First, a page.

FAQ: Whole blood, leukocytes reduced (LrWB) at Canadian Blood Services

Author: Johnathan Mack, MD, MSc, FRCPC
Primary target audiences: Medical laboratory technologists, Transfusion medicine physicians


Modern transfusion medicine began with whole blood transfusion. For decades, whole blood was the only available option for transfusion therapy. Once whole blood could be separated into individual blood components, component therapy (red blood cells [RBCs], platelets, and plasma) gradually replaced whole blood transfusion since it offered more targeted replacement.

There is increased interest in whole blood as a resuscitation therapy for hemorrhage. A growing body of evidence suggests that outcomes for trauma patients are improved with the early and balanced delivery of transfusion support. However, high quality evidence demonstrating the superiority of whole blood to component therapy is lacking.

Beginning in November 2022, Canadian Blood Services will manufacture whole blood, leukocytes reduced, for use by the Canadian Armed Forces when requested. This new blood component is available exclusively for military use, but future expansion to civilian use is under assessment.

Frequently Asked Questions

1.  What is whole blood, leukocytes reduced?

Whole blood, leukocytes reduced (LrWB) is a blood component that is manufactured using a platelet-sparing filter to reduce the number of leukocytes while preserving the platelet content. Each unit of LrWB is manufactured from an individual donation of whole blood.

Canadian Blood Services received Health Canada approval to manufacture and distribute LrWB in October 2022.

2.  How is LrWB manufactured?

As with conventional blood components (RBCs, platelets, frozen plasma), manufacturing of LrWB begins with a whole blood donation from a single donor. Approximately 500 mL of whole blood is collected from the donor into a collection system containing 70 mL of citrate-phosphate-dextrose (CPD) anticoagulant.

Following a room-temperature hold for a minimum of 4 hours, the bag of anticoagulated whole blood is connected to a whole blood filter system for gravity filtration and stored within 24 hours of stop bleed time. This system uses a platelet-sparing filter that removes leukocytes while maintaining the platelet concentration.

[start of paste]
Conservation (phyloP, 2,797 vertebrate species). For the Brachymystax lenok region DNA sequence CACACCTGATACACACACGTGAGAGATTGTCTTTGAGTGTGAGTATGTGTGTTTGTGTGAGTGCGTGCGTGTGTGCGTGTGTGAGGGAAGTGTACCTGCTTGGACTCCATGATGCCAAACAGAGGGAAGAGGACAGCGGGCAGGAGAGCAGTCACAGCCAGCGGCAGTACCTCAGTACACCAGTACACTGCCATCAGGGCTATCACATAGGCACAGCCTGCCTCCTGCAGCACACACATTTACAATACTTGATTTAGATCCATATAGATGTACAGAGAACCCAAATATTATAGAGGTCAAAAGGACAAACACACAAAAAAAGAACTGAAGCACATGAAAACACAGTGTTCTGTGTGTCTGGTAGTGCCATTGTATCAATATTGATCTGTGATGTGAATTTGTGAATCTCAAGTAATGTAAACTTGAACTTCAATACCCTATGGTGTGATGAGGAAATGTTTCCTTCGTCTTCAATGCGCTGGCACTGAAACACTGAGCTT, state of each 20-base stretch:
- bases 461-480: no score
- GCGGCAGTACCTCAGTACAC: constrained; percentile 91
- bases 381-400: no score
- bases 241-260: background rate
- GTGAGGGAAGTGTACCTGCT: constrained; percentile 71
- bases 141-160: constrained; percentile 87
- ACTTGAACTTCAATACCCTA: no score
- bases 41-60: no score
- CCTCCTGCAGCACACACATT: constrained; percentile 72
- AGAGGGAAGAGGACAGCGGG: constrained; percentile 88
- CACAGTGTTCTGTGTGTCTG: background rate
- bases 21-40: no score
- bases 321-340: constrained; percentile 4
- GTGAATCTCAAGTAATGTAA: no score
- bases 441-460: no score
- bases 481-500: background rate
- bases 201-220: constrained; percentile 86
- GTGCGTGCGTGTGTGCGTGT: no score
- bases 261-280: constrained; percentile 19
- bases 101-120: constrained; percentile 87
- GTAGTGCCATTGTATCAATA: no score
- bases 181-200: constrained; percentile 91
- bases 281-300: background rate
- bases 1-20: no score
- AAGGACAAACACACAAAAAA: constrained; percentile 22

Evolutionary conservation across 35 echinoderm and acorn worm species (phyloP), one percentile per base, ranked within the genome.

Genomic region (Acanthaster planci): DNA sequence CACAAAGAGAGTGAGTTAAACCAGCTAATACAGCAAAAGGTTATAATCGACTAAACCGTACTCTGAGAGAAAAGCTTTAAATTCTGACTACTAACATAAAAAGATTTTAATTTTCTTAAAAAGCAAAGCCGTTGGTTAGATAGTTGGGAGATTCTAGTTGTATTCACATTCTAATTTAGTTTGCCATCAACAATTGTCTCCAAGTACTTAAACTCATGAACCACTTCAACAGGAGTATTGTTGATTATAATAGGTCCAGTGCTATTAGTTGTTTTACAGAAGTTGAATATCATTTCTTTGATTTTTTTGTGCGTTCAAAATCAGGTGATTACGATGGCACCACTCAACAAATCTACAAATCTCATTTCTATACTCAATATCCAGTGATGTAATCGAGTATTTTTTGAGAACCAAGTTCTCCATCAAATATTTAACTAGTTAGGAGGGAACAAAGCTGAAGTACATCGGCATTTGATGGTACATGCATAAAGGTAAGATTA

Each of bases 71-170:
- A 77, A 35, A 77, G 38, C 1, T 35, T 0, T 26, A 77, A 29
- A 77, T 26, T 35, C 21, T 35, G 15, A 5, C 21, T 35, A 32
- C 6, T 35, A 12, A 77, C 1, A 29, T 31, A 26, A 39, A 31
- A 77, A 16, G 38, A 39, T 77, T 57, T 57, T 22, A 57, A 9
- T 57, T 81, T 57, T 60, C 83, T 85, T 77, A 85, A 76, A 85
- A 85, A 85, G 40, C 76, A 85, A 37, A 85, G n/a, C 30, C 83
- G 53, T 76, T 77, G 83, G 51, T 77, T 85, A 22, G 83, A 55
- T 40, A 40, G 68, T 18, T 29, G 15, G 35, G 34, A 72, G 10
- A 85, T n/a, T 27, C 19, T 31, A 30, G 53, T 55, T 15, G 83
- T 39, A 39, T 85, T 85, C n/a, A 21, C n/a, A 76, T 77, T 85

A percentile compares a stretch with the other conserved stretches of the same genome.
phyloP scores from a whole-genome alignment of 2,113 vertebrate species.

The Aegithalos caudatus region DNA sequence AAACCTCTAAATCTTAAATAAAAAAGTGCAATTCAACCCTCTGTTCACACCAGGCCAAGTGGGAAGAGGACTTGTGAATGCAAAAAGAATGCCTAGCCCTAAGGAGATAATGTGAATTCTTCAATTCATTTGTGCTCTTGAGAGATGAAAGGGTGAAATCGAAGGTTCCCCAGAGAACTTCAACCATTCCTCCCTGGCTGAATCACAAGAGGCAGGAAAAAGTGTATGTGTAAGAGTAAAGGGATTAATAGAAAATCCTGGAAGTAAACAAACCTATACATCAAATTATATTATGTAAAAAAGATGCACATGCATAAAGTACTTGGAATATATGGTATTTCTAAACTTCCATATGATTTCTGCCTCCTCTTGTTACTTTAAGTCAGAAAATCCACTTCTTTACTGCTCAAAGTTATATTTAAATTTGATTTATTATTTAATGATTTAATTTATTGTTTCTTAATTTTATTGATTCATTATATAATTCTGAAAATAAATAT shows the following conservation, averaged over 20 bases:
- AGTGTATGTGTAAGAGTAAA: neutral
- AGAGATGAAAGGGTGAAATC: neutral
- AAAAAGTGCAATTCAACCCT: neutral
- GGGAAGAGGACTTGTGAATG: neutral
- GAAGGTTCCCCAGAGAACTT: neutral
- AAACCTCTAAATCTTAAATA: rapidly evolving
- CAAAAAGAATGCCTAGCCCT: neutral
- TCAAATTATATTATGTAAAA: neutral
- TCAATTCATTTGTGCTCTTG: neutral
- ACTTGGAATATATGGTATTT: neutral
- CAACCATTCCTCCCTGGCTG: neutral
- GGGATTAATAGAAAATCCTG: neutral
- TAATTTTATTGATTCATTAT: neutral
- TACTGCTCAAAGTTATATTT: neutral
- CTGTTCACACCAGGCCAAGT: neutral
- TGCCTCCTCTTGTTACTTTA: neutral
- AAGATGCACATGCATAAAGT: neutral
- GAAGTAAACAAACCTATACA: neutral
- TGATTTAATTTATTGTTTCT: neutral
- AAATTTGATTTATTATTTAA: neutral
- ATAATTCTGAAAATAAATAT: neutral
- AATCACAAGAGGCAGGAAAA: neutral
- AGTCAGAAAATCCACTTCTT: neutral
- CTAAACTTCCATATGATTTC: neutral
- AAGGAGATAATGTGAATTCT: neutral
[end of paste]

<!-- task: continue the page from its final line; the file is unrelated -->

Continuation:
3.  How is LrWB stored and transported? When does it expire?

LrWB manufactured by Canadian Blood Services should be stored at 1–6˚C without agitation. LrWB collected in CPD expires after 21 days. Once punctured, units of LrWB should be transfused within 4 hours if stored at >6˚C, and within 24 hours if stored at 1–6˚C.

4.  How does LrWB compare with RBCs, pathogen-reduced pooled platelets, untreated pooled platelets, untreated apheresis platelets, and plasma components?

Table 1: Component characteristics of a typical unit of LrWB1, RBC2, pathogen-reduced pooled platelets3, pooled platelets4, untreated apheresis platelets5, and frozen plasma6 

Component characteristic

Leukoreduced whole blood

Red blood cells

Pathogen-reduced pooled platelets

Untreated pooled platelets

Untreated apheresis platelets

Frozen plasma

Mean unit volume (mL)














Approximate hematocrit (L/L)







Approximate hemoglobin (g)







Approximate platelet count (x 109 per unit)







Approximate factor VIII (U/mL)







Residual leukocytes (x106)







Component shelf life (from day of blood collection, unless otherwise specified)

21 days

42 days

5 days

7 days

7 days

12 months when frozen,

120 hours once thawed

     * CPD: citrate phosphate dextrose; ACD-A: anticoagulant citrate dextrose, solution A
     1  known as Whole Blood, Leukocytes Reduced, in the Canadian Blood Services Circular of Information
     2 known as Red Blood Cells, Leukocytes Reduced (LR) in the Canadian Blood Services Circular of Information
     3known as Pooled Platelets Psoralen Treated in the Canadian Blood Services Circular of Information
     4 known as Pooled Platelets LR CPD in the Canadian Blood Services Circular of Information
     5 known as Apheresis Platelets in the Canadian Blood Services Circular of Information
     6 known as Frozen Plasma CPD in the Canadian Blood Services Circular of Information

5.  How are donations selected for LrWB?

LrWB units will be manufactured primarily using blood donations from group O donors with low-titre anti-A/B isohemagglutinins. Every Group O whole blood donation will have anti-A1 and anti-B isohemagglutinin titre testing. Donations from both RhD-positive and RhD-negative donors will be used. Only donations from male donors without ASA use in the 72 hours before blood collection will be used.